The Minnesota Twins were more than glad to see the old Yankee Stadium abandoned, given their recent history in the Bronx.
Accounting for the Jays' four game sweep of the Pale Hose and the Twins four-losses-by-five-runs in New York, plus the Rays series win over the Indians, the AL East improved to 42-23 against the AL Central on the season.
Kansas City was the only AL Central team to salvage even a split in their weekend series with an AL East team, posting a 2-2 record against the O's.
With the weekend's miseries behind, Tuesday finds the teams who bore the brunt of the East's punch set against each other in a battle to get right.
While both teams are reeling, the Sox have been on their skid longer than the Twins, who had swept the Tigers before heading to New York. Entering play on Tuesday, the Sox have gone 2-8 in their last 10 games to fall 5.5 games behind the division leading Tigers.
Their bats have been fairly quiet, averaging just 2.9 runs per game in May, but the Twins would be wise to treat them as a wounded bear more than a declawed cat; the Sox's hitters have a history of getting healthy against the Twins, especially when they're at US Cell.
Still, the Twins enter the series as the clear favorite.
Joe Mauer, missing the first time these two teams squared off, is red hot as is Justin Morneau. They lead an offense averaging 5.6 runs per game so far this month, and the teams' starters seem to be finding their groove.
The Sox do, however, boast a much better bullpen, which could be the X-factor in such a series. The Twins called up Sean Henn to help with their late game woes, but they are still far from the secure crew that the Twins have had in the past.
Tuesday: Scott Baker (1-4) v. Mark Buehrle (5-1)
Scott Baker missed the Twins' first trip to the South Side, but this time around he'll catch the Sox's best pitcher so far this season.
To match his 5-1 mark, Burhrle has posted a stellar 1.09 WHIP and 3.00 ERA. Part of his success has been a move away from his fastball and a better mix of cutter and change up.
Baker, on the other hand, has been hard to figure out so far this season. He's improved some from his early season home run-itis, but is still falling victim to the big inning.
Still, as the Mariners found out on May 8, Baker is more than capable of shutting a line-up down.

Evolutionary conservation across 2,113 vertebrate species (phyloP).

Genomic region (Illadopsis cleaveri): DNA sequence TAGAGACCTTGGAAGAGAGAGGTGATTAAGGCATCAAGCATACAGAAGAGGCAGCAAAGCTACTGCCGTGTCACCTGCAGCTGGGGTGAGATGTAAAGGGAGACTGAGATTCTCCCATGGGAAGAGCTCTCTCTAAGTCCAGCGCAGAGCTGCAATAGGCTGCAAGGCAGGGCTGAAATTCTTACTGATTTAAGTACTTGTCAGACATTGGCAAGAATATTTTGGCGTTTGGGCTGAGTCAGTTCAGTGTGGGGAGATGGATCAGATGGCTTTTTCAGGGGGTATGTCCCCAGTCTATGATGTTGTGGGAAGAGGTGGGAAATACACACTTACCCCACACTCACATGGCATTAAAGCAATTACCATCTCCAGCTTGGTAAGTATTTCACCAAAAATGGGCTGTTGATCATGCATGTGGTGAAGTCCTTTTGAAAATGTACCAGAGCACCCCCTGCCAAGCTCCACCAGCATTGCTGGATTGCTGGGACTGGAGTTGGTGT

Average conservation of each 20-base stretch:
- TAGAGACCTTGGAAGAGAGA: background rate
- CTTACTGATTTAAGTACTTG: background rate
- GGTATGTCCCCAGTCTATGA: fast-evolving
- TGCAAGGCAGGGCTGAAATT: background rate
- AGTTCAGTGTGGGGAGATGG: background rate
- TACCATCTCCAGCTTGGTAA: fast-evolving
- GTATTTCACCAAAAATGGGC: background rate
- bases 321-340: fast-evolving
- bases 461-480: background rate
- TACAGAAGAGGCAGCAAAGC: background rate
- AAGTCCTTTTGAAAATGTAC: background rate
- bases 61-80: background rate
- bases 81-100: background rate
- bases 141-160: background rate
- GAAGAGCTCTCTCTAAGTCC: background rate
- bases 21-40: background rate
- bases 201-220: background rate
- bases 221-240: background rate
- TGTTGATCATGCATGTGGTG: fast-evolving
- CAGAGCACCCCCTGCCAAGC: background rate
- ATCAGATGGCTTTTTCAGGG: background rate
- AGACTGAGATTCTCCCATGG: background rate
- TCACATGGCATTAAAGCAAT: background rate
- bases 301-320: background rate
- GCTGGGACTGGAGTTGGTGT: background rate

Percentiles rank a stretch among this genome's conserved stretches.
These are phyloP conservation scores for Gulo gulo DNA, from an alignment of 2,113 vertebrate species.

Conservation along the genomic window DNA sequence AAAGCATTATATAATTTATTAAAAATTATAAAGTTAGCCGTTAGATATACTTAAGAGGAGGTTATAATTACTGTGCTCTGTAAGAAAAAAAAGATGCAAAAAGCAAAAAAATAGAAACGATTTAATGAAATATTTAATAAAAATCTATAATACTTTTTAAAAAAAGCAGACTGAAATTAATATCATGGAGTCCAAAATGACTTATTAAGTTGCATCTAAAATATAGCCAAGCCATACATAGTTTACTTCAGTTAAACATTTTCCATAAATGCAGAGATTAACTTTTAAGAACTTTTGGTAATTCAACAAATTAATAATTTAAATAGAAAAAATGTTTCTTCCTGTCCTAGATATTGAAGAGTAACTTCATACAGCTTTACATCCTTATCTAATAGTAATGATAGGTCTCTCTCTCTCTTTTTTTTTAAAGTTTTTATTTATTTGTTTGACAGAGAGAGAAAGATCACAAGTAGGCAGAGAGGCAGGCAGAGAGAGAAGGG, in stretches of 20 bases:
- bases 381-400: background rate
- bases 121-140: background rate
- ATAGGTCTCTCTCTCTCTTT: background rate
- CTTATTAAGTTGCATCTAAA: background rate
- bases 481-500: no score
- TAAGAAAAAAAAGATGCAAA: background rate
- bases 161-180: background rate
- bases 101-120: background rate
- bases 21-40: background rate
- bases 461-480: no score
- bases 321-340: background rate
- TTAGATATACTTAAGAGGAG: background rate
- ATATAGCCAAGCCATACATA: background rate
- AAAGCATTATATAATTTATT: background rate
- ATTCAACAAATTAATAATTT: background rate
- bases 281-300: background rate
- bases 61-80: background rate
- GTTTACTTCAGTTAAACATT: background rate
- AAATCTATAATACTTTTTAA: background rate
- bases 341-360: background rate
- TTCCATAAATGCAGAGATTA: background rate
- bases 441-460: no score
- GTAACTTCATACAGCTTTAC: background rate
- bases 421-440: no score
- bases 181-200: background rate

Wednesday: Francisco Liriano (2-4) v. John Danks (2-3)
The last time Liriano pitched against the Sox, he cruised through four innings, then absolutely melted down in the fifth when home plate umpire Ted Barrett stopped giving Liriano the inside strike.
Since then, Liriano has settled down quite a bit, but is still allowing too many base runners. The Sox were exceptionally patient last time, and would do well to keep that approach; Liriano walked a season high six Yankees in his last outing, though he also struck out six.
It has been feast or famine for John Danks this year. In four of his seven outings, he has given up one or fewer runs in no fewer than six innings. In the other three, he's given up at least five runs in an average of four innings.
If he's got his best stuff, the Twins will need to be especially efficient since scoring chances won't come often, but if he's shakey...the Twins could easily send him to another early shower.
Thursday: Nick Blackburn (2-2) v. Bartolo Colon (2-3)
Like Danks, Colon's starts this season have been either train wrecks or gems. He's thrown three starts without giving up a run, one of two runs, and three of five runs, lasting more than six innings just once.
With Colon closing out the series, the Twins have a huge incentive to get into the Sox bullpen early and often in games one and two of the series. Even if Colon pitches well, the Twins will see Sox relievers before Bobby Jenks, and that could be their chance to score several runs.
Nick Blackburn is the same as he ever was: consistent, if not consistently good.
He's a lock to give up four runs on between six and eight hits, or at least he was last season and in April, 2009.
While that is still his modus operandi, Blackburn has shown the ability to hold down even good lineups in a way he did not last year. There's no way to know if he'll be able to do so in any given start, but his control seems to have improved as shown by a drop in his FIP.
Each of these matchup portends a good game, especially if the streakier pitchers among them bring their A-games.
So, don't be fooled by records heading into Game One—these two teams are bringing a chip on their shoulder into an already fierce rivalry; these three games should be fantastic.